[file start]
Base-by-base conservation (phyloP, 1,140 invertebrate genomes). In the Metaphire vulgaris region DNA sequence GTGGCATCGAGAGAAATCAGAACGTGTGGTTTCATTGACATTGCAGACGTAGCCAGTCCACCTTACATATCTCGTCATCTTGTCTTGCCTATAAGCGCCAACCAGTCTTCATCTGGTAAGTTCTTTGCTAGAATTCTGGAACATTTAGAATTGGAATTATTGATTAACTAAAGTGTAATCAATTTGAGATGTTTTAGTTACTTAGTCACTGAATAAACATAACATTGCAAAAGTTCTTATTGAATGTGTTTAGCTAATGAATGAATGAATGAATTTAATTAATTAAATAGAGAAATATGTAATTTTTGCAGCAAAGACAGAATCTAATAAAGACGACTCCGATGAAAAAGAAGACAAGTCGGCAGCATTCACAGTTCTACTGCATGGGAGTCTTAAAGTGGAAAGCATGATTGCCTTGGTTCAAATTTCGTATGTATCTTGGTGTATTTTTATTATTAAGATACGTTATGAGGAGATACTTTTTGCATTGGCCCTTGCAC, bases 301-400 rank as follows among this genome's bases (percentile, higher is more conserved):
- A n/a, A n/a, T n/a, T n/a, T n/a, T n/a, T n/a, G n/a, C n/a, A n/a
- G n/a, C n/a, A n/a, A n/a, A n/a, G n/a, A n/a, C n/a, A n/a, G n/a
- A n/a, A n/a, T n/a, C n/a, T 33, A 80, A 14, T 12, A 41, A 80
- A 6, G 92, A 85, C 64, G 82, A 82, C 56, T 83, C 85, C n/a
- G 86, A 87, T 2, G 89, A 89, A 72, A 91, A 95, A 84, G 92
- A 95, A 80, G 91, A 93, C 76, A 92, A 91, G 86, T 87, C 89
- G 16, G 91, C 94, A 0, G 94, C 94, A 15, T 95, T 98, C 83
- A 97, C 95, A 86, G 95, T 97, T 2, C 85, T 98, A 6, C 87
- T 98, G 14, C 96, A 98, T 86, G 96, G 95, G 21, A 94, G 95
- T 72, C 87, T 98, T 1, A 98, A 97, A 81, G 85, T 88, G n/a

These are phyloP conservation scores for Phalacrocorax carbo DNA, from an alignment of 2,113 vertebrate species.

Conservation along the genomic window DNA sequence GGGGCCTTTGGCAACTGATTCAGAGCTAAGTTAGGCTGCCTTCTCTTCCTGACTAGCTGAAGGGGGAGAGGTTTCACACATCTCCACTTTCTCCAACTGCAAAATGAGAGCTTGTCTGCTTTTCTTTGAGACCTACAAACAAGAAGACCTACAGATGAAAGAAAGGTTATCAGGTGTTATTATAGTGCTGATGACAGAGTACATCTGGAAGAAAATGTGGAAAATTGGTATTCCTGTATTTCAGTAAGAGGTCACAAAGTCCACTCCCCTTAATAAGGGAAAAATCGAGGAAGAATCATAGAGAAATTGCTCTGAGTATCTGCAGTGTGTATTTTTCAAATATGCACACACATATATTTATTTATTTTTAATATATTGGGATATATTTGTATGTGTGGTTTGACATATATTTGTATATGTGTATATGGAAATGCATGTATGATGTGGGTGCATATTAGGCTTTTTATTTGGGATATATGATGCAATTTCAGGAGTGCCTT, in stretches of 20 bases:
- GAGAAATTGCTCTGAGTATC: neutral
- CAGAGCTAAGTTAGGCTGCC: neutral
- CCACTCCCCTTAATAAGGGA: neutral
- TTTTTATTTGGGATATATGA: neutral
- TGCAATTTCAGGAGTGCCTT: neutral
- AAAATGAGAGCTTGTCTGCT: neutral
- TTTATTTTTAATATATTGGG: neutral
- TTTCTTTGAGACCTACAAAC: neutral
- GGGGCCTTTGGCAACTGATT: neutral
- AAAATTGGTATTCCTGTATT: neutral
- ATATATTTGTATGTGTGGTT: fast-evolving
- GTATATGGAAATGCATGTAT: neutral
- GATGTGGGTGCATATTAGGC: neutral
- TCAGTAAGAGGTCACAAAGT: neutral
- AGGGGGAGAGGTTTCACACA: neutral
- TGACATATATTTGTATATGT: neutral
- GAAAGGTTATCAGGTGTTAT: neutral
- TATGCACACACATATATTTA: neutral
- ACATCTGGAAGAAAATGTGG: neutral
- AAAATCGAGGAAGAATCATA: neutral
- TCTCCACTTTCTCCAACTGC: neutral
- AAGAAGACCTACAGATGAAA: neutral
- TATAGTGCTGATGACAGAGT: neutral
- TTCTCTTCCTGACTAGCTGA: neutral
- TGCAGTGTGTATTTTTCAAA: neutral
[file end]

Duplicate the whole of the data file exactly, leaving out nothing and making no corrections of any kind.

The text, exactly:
Base-by-base conservation (phyloP, 1,140 invertebrate genomes). In the Metaphire vulgaris region DNA sequence GTGGCATCGAGAGAAATCAGAACGTGTGGTTTCATTGACATTGCAGACGTAGCCAGTCCACCTTACATATCTCGTCATCTTGTCTTGCCTATAAGCGCCAACCAGTCTTCATCTGGTAAGTTCTTTGCTAGAATTCTGGAACATTTAGAATTGGAATTATTGATTAACTAAAGTGTAATCAATTTGAGATGTTTTAGTTACTTAGTCACTGAATAAACATAACATTGCAAAAGTTCTTATTGAATGTGTTTAGCTAATGAATGAATGAATGAATTTAATTAATTAAATAGAGAAATATGTAATTTTTGCAGCAAAGACAGAATCTAATAAAGACGACTCCGATGAAAAAGAAGACAAGTCGGCAGCATTCACAGTTCTACTGCATGGGAGTCTTAAAGTGGAAAGCATGATTGCCTTGGTTCAAATTTCGTATGTATCTTGGTGTATTTTTATTATTAAGATACGTTATGAGGAGATACTTTTTGCATTGGCCCTTGCAC, bases 301-400 rank as follows among this genome's bases (percentile, higher is more conserved):
- A n/a, A n/a, T n/a, T n/a, T n/a, T n/a, T n/a, G n/a, C n/a, A n/a
- G n/a, C n/a, A n/a, A n/a, A n/a, G n/a, A n/a, C n/a, A n/a, G n/a
- A n/a, A n/a, T n/a, C n/a, T 33, A 80, A 14, T 12, A 41, A 80
- A 6, G 92, A 85, C 64, G 82, A 82, C 56, T 83, C 85, C n/a
- G 86, A 87, T 2, G 89, A 89, A 72, A 91, A 95, A 84, G 92
- A 95, A 80, G 91, A 93, C 76, A 92, A 91, G 86, T 87, C 89
- G 16, G 91, C 94, A 0, G 94, C 94, A 15, T 95, T 98, C 83
- A 97, C 95, A 86, G 95, T 97, T 2, C 85, T 98, A 6, C 87
- T 98, G 14, C 96, A 98, T 86, G 96, G 95, G 21, A 94, G 95
- T 72, C 87, T 98, T 1, A 98, A 97, A 81, G 85, T 88, G n/a

These are phyloP conservation scores for Phalacrocorax carbo DNA, from an alignment of 2,113 vertebrate species.

Conservation along the genomic window DNA sequence GGGGCCTTTGGCAACTGATTCAGAGCTAAGTTAGGCTGCCTTCTCTTCCTGACTAGCTGAAGGGGGAGAGGTTTCACACATCTCCACTTTCTCCAACTGCAAAATGAGAGCTTGTCTGCTTTTCTTTGAGACCTACAAACAAGAAGACCTACAGATGAAAGAAAGGTTATCAGGTGTTATTATAGTGCTGATGACAGAGTACATCTGGAAGAAAATGTGGAAAATTGGTATTCCTGTATTTCAGTAAGAGGTCACAAAGTCCACTCCCCTTAATAAGGGAAAAATCGAGGAAGAATCATAGAGAAATTGCTCTGAGTATCTGCAGTGTGTATTTTTCAAATATGCACACACATATATTTATTTATTTTTAATATATTGGGATATATTTGTATGTGTGGTTTGACATATATTTGTATATGTGTATATGGAAATGCATGTATGATGTGGGTGCATATTAGGCTTTTTATTTGGGATATATGATGCAATTTCAGGAGTGCCTT, in stretches of 20 bases:
- GAGAAATTGCTCTGAGTATC: neutral
- CAGAGCTAAGTTAGGCTGCC: neutral
- CCACTCCCCTTAATAAGGGA: neutral
- TTTTTATTTGGGATATATGA: neutral
- TGCAATTTCAGGAGTGCCTT: neutral
- AAAATGAGAGCTTGTCTGCT: neutral
- TTTATTTTTAATATATTGGG: neutral
- TTTCTTTGAGACCTACAAAC: neutral
- GGGGCCTTTGGCAACTGATT: neutral
- AAAATTGGTATTCCTGTATT: neutral
- ATATATTTGTATGTGTGGTT: fast-evolving
- GTATATGGAAATGCATGTAT: neutral
- GATGTGGGTGCATATTAGGC: neutral
- TCAGTAAGAGGTCACAAAGT: neutral
- AGGGGGAGAGGTTTCACACA: neutral
- TGACATATATTTGTATATGT: neutral
- GAAAGGTTATCAGGTGTTAT: neutral
- TATGCACACACATATATTTA: neutral
- ACATCTGGAAGAAAATGTGG: neutral
- AAAATCGAGGAAGAATCATA: neutral
- TCTCCACTTTCTCCAACTGC: neutral
- AAGAAGACCTACAGATGAAA: neutral
- TATAGTGCTGATGACAGAGT: neutral
- TTCTCTTCCTGACTAGCTGA: neutral
- TGCAGTGTGTATTTTTCAAA: neutral